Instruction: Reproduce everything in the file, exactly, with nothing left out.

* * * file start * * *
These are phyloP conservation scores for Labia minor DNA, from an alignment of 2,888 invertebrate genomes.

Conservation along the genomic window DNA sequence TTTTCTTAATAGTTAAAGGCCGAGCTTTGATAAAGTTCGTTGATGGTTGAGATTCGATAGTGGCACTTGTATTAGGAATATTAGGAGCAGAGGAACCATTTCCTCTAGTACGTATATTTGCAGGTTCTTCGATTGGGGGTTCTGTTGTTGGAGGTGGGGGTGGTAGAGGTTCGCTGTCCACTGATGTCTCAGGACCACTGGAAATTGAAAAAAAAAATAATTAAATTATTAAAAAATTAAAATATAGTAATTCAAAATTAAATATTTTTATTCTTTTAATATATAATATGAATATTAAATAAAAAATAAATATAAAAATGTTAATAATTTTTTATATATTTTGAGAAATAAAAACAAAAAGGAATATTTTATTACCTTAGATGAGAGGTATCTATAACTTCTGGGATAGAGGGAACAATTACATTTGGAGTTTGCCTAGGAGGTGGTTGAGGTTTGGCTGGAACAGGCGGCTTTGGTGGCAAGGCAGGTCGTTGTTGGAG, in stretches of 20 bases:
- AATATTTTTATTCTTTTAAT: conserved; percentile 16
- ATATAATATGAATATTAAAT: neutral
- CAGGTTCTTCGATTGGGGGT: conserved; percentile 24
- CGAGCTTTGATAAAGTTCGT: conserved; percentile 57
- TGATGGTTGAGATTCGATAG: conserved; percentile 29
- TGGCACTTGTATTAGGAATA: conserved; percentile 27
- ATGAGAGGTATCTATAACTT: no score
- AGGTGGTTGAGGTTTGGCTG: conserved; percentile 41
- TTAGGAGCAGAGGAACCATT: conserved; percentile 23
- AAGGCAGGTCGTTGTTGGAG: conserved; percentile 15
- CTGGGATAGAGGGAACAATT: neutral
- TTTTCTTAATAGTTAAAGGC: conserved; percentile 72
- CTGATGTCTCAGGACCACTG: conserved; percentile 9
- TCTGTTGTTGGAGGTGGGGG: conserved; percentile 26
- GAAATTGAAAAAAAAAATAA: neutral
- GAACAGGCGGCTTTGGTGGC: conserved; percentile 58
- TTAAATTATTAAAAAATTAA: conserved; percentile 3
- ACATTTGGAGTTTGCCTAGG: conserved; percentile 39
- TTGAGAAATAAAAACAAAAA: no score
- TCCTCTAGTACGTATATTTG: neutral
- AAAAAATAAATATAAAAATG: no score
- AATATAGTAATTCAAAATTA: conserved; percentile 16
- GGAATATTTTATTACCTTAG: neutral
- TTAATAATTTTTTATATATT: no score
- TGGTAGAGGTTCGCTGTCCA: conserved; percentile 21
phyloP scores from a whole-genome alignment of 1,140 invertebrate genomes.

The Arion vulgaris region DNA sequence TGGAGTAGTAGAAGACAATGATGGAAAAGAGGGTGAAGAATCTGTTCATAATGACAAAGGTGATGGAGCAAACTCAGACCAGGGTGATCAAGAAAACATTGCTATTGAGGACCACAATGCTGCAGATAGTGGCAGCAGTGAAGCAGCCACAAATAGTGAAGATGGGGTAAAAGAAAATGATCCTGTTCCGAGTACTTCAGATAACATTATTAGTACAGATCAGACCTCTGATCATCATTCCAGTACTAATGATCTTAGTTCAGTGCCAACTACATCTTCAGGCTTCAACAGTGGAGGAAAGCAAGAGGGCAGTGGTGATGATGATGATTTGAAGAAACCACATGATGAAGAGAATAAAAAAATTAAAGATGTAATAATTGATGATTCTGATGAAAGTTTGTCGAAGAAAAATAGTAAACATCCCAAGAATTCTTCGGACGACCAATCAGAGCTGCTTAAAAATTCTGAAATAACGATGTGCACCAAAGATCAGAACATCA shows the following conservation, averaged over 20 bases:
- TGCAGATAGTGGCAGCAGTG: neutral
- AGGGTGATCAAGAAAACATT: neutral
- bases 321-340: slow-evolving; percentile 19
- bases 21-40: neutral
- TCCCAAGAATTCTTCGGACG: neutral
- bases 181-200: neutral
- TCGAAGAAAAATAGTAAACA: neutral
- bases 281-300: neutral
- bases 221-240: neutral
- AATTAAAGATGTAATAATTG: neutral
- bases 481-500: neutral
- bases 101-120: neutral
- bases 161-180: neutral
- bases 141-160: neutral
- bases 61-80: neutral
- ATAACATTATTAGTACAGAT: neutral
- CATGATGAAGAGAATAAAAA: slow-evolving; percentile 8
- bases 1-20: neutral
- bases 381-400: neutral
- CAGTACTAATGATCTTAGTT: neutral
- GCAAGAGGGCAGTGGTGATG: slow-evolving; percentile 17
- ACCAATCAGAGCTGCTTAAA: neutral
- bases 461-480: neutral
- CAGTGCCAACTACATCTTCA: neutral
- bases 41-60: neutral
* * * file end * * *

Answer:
These are phyloP conservation scores for Labia minor DNA, from an alignment of 2,888 invertebrate genomes.

Conservation along the genomic window DNA sequence TTTTCTTAATAGTTAAAGGCCGAGCTTTGATAAAGTTCGTTGATGGTTGAGATTCGATAGTGGCACTTGTATTAGGAATATTAGGAGCAGAGGAACCATTTCCTCTAGTACGTATATTTGCAGGTTCTTCGATTGGGGGTTCTGTTGTTGGAGGTGGGGGTGGTAGAGGTTCGCTGTCCACTGATGTCTCAGGACCACTGGAAATTGAAAAAAAAAATAATTAAATTATTAAAAAATTAAAATATAGTAATTCAAAATTAAATATTTTTATTCTTTTAATATATAATATGAATATTAAATAAAAAATAAATATAAAAATGTTAATAATTTTTTATATATTTTGAGAAATAAAAACAAAAAGGAATATTTTATTACCTTAGATGAGAGGTATCTATAACTTCTGGGATAGAGGGAACAATTACATTTGGAGTTTGCCTAGGAGGTGGTTGAGGTTTGGCTGGAACAGGCGGCTTTGGTGGCAAGGCAGGTCGTTGTTGGAG, in stretches of 20 bases:
- AATATTTTTATTCTTTTAAT: conserved; percentile 16
- ATATAATATGAATATTAAAT: neutral
- CAGGTTCTTCGATTGGGGGT: conserved; percentile 24
- CGAGCTTTGATAAAGTTCGT: conserved; percentile 57
- TGATGGTTGAGATTCGATAG: conserved; percentile 29
- TGGCACTTGTATTAGGAATA: conserved; percentile 27
- ATGAGAGGTATCTATAACTT: no score
- AGGTGGTTGAGGTTTGGCTG: conserved; percentile 41
- TTAGGAGCAGAGGAACCATT: conserved; percentile 23
- AAGGCAGGTCGTTGTTGGAG: conserved; percentile 15
- CTGGGATAGAGGGAACAATT: neutral
- TTTTCTTAATAGTTAAAGGC: conserved; percentile 72
- CTGATGTCTCAGGACCACTG: conserved; percentile 9
- TCTGTTGTTGGAGGTGGGGG: conserved; percentile 26
- GAAATTGAAAAAAAAAATAA: neutral
- GAACAGGCGGCTTTGGTGGC: conserved; percentile 58
- TTAAATTATTAAAAAATTAA: conserved; percentile 3
- ACATTTGGAGTTTGCCTAGG: conserved; percentile 39
- TTGAGAAATAAAAACAAAAA: no score
- TCCTCTAGTACGTATATTTG: neutral
- AAAAAATAAATATAAAAATG: no score
- AATATAGTAATTCAAAATTA: conserved; percentile 16
- GGAATATTTTATTACCTTAG: neutral
- TTAATAATTTTTTATATATT: no score
- TGGTAGAGGTTCGCTGTCCA: conserved; percentile 21
phyloP scores from a whole-genome alignment of 1,140 invertebrate genomes.

The Arion vulgaris region DNA sequence TGGAGTAGTAGAAGACAATGATGGAAAAGAGGGTGAAGAATCTGTTCATAATGACAAAGGTGATGGAGCAAACTCAGACCAGGGTGATCAAGAAAACATTGCTATTGAGGACCACAATGCTGCAGATAGTGGCAGCAGTGAAGCAGCCACAAATAGTGAAGATGGGGTAAAAGAAAATGATCCTGTTCCGAGTACTTCAGATAACATTATTAGTACAGATCAGACCTCTGATCATCATTCCAGTACTAATGATCTTAGTTCAGTGCCAACTACATCTTCAGGCTTCAACAGTGGAGGAAAGCAAGAGGGCAGTGGTGATGATGATGATTTGAAGAAACCACATGATGAAGAGAATAAAAAAATTAAAGATGTAATAATTGATGATTCTGATGAAAGTTTGTCGAAGAAAAATAGTAAACATCCCAAGAATTCTTCGGACGACCAATCAGAGCTGCTTAAAAATTCTGAAATAACGATGTGCACCAAAGATCAGAACATCA shows the following conservation, averaged over 20 bases:
- TGCAGATAGTGGCAGCAGTG: neutral
- AGGGTGATCAAGAAAACATT: neutral
- bases 321-340: slow-evolving; percentile 19
- bases 21-40: neutral
- TCCCAAGAATTCTTCGGACG: neutral
- bases 181-200: neutral
- TCGAAGAAAAATAGTAAACA: neutral
- bases 281-300: neutral
- bases 221-240: neutral
- AATTAAAGATGTAATAATTG: neutral
- bases 481-500: neutral
- bases 101-120: neutral
- bases 161-180: neutral
- bases 141-160: neutral
- bases 61-80: neutral
- ATAACATTATTAGTACAGAT: neutral
- CATGATGAAGAGAATAAAAA: slow-evolving; percentile 8
- bases 1-20: neutral
- bases 381-400: neutral
- CAGTACTAATGATCTTAGTT: neutral
- GCAAGAGGGCAGTGGTGATG: slow-evolving; percentile 17
- ACCAATCAGAGCTGCTTAAA: neutral
- bases 461-480: neutral
- CAGTGCCAACTACATCTTCA: neutral
- bases 41-60: neutral